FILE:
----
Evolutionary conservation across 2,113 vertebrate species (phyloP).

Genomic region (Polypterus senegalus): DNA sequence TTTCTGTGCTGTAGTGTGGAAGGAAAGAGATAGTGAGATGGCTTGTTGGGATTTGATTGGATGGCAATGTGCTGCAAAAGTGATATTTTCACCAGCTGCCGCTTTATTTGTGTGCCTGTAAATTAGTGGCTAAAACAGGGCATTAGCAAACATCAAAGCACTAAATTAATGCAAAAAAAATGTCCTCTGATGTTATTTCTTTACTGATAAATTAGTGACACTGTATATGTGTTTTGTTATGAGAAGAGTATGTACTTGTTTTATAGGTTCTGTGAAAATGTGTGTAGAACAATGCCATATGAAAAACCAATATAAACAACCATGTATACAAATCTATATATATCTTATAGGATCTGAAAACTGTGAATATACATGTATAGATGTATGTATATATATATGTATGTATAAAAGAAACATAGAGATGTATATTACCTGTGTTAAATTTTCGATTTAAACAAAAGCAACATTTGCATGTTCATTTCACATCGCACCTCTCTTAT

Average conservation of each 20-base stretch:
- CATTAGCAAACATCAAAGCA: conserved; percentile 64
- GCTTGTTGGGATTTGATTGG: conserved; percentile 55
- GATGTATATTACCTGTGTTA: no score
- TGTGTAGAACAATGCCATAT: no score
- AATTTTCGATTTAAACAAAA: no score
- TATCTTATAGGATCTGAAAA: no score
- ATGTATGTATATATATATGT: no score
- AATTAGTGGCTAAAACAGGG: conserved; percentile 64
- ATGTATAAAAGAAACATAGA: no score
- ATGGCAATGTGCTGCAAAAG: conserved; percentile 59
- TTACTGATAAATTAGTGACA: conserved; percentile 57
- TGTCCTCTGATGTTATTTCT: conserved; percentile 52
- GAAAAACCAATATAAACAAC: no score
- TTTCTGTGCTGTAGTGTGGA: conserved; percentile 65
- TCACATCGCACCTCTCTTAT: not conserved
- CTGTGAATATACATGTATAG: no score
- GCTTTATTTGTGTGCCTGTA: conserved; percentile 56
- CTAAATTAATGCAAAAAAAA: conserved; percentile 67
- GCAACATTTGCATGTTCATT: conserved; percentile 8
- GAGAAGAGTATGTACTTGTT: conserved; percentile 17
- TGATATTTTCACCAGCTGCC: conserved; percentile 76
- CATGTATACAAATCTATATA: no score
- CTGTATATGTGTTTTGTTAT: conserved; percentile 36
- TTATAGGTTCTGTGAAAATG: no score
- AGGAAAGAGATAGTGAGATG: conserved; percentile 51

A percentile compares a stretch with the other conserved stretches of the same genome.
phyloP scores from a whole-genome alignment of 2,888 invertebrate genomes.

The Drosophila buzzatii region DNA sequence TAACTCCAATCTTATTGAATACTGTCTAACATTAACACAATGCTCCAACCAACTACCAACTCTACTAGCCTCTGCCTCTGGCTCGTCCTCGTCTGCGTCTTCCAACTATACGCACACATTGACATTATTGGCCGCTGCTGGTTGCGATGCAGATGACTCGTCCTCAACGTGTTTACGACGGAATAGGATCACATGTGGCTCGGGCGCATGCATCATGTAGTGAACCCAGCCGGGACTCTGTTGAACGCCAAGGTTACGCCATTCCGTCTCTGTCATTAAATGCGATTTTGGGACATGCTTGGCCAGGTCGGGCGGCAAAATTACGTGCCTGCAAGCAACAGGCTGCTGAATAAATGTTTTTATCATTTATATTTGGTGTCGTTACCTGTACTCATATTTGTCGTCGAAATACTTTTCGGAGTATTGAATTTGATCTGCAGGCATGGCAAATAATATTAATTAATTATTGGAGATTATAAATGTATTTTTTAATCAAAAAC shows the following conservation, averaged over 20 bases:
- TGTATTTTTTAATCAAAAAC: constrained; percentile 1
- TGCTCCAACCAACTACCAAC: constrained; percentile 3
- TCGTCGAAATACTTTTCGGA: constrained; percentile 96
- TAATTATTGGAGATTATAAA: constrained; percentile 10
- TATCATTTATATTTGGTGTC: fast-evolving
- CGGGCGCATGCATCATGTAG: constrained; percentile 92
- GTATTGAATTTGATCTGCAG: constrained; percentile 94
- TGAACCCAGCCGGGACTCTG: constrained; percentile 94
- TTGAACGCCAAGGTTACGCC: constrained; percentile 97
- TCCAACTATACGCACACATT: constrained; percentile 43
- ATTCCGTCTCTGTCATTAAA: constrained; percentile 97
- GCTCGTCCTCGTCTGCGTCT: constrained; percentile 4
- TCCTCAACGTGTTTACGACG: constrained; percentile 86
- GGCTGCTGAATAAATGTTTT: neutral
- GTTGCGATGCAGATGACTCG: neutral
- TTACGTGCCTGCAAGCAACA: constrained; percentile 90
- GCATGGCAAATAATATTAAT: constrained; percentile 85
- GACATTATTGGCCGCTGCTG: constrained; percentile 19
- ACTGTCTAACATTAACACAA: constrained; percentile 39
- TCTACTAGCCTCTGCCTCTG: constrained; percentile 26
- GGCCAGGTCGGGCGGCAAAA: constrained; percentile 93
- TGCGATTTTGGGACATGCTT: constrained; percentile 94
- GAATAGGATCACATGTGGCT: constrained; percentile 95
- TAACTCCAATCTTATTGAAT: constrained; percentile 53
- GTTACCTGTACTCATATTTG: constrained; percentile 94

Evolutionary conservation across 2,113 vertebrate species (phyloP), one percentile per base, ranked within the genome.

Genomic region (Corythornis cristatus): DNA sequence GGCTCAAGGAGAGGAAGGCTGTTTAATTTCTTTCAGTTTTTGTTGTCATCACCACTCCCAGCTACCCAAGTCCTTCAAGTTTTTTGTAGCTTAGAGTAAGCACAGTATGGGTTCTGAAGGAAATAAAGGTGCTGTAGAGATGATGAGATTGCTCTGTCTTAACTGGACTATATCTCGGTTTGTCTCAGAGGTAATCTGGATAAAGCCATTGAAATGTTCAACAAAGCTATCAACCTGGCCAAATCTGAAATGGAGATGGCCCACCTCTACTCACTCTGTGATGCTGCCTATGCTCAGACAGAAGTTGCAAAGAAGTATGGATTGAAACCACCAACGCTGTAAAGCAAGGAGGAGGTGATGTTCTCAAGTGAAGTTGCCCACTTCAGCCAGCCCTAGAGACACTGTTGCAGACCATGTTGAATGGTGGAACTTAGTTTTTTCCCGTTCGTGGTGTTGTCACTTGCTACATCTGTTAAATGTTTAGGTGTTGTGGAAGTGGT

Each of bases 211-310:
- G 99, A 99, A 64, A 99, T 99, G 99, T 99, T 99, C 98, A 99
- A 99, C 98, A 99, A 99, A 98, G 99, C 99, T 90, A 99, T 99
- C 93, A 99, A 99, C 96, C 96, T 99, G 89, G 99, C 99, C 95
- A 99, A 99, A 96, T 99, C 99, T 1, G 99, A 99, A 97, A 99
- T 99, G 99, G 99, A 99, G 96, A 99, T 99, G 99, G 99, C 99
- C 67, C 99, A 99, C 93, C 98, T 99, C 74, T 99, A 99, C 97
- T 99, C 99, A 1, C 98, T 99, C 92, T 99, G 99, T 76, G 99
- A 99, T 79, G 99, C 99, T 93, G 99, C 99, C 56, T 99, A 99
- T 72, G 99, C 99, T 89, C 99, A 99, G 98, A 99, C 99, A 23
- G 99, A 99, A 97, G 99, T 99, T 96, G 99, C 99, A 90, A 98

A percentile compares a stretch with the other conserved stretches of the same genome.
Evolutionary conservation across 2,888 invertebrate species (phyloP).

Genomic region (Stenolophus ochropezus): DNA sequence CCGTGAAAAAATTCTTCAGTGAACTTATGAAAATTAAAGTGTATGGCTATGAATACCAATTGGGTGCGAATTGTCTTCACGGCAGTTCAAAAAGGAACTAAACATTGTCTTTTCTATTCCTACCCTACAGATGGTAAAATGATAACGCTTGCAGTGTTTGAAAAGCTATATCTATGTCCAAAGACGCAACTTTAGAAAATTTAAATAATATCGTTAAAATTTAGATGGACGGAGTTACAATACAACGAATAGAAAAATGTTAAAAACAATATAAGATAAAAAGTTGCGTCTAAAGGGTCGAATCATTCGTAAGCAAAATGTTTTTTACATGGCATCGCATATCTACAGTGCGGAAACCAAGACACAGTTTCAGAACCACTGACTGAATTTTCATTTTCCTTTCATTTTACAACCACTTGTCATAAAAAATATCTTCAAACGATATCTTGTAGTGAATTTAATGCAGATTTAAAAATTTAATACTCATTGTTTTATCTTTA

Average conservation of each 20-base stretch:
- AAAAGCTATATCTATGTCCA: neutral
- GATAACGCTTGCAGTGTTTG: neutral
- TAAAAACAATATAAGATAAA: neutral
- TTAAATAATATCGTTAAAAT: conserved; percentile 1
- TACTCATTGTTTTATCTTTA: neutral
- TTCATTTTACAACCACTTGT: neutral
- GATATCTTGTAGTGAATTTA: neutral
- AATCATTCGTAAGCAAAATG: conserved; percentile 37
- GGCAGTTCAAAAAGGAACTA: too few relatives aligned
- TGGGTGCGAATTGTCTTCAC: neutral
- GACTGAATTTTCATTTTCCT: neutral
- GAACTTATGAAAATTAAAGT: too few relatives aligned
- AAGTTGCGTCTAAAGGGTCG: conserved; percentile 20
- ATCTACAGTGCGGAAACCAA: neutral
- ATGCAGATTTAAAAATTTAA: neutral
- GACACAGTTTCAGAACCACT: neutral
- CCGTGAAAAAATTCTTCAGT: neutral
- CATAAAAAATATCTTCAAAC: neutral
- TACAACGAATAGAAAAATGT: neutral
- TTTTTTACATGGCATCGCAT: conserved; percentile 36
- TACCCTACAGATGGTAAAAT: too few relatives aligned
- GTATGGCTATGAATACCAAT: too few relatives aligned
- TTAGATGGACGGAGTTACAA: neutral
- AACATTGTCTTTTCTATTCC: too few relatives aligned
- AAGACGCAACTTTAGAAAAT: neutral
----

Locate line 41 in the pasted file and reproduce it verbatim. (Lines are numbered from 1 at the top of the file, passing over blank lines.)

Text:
- TCCAACTATACGCACACATT: constrained; percentile 43